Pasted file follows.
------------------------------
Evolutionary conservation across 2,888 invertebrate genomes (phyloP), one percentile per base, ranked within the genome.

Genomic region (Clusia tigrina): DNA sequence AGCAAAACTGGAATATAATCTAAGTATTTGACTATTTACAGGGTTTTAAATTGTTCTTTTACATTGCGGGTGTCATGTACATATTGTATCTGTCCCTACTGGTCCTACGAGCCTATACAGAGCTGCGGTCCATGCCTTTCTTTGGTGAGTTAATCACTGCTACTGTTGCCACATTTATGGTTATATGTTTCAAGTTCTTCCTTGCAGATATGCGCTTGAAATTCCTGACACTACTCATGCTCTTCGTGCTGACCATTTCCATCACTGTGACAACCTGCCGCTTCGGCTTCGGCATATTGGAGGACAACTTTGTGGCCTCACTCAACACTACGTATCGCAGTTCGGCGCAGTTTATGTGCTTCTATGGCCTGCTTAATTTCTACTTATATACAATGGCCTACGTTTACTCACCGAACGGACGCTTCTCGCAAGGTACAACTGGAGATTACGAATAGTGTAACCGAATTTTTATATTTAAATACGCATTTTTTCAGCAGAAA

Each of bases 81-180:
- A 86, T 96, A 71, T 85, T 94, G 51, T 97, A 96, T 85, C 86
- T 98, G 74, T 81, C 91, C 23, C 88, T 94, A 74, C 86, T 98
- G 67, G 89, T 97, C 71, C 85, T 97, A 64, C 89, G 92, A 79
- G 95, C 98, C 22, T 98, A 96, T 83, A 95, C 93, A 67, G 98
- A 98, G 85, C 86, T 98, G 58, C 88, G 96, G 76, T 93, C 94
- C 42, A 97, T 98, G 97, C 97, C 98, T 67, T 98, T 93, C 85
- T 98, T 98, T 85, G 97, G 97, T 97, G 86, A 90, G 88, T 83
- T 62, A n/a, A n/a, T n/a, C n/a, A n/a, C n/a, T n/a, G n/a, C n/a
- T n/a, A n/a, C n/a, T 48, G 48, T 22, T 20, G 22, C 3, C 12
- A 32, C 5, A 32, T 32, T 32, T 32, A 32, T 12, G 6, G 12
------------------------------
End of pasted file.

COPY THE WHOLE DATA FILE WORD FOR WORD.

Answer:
Evolutionary conservation across 2,888 invertebrate genomes (phyloP), one percentile per base, ranked within the genome.

Genomic region (Clusia tigrina): DNA sequence AGCAAAACTGGAATATAATCTAAGTATTTGACTATTTACAGGGTTTTAAATTGTTCTTTTACATTGCGGGTGTCATGTACATATTGTATCTGTCCCTACTGGTCCTACGAGCCTATACAGAGCTGCGGTCCATGCCTTTCTTTGGTGAGTTAATCACTGCTACTGTTGCCACATTTATGGTTATATGTTTCAAGTTCTTCCTTGCAGATATGCGCTTGAAATTCCTGACACTACTCATGCTCTTCGTGCTGACCATTTCCATCACTGTGACAACCTGCCGCTTCGGCTTCGGCATATTGGAGGACAACTTTGTGGCCTCACTCAACACTACGTATCGCAGTTCGGCGCAGTTTATGTGCTTCTATGGCCTGCTTAATTTCTACTTATATACAATGGCCTACGTTTACTCACCGAACGGACGCTTCTCGCAAGGTACAACTGGAGATTACGAATAGTGTAACCGAATTTTTATATTTAAATACGCATTTTTTCAGCAGAAA

Each of bases 81-180:
- A 86, T 96, A 71, T 85, T 94, G 51, T 97, A 96, T 85, C 86
- T 98, G 74, T 81, C 91, C 23, C 88, T 94, A 74, C 86, T 98
- G 67, G 89, T 97, C 71, C 85, T 97, A 64, C 89, G 92, A 79
- G 95, C 98, C 22, T 98, A 96, T 83, A 95, C 93, A 67, G 98
- A 98, G 85, C 86, T 98, G 58, C 88, G 96, G 76, T 93, C 94
- C 42, A 97, T 98, G 97, C 97, C 98, T 67, T 98, T 93, C 85
- T 98, T 98, T 85, G 97, G 97, T 97, G 86, A 90, G 88, T 83
- T 62, A n/a, A n/a, T n/a, C n/a, A n/a, C n/a, T n/a, G n/a, C n/a
- T n/a, A n/a, C n/a, T 48, G 48, T 22, T 20, G 22, C 3, C 12
- A 32, C 5, A 32, T 32, T 32, T 32, A 32, T 12, G 6, G 12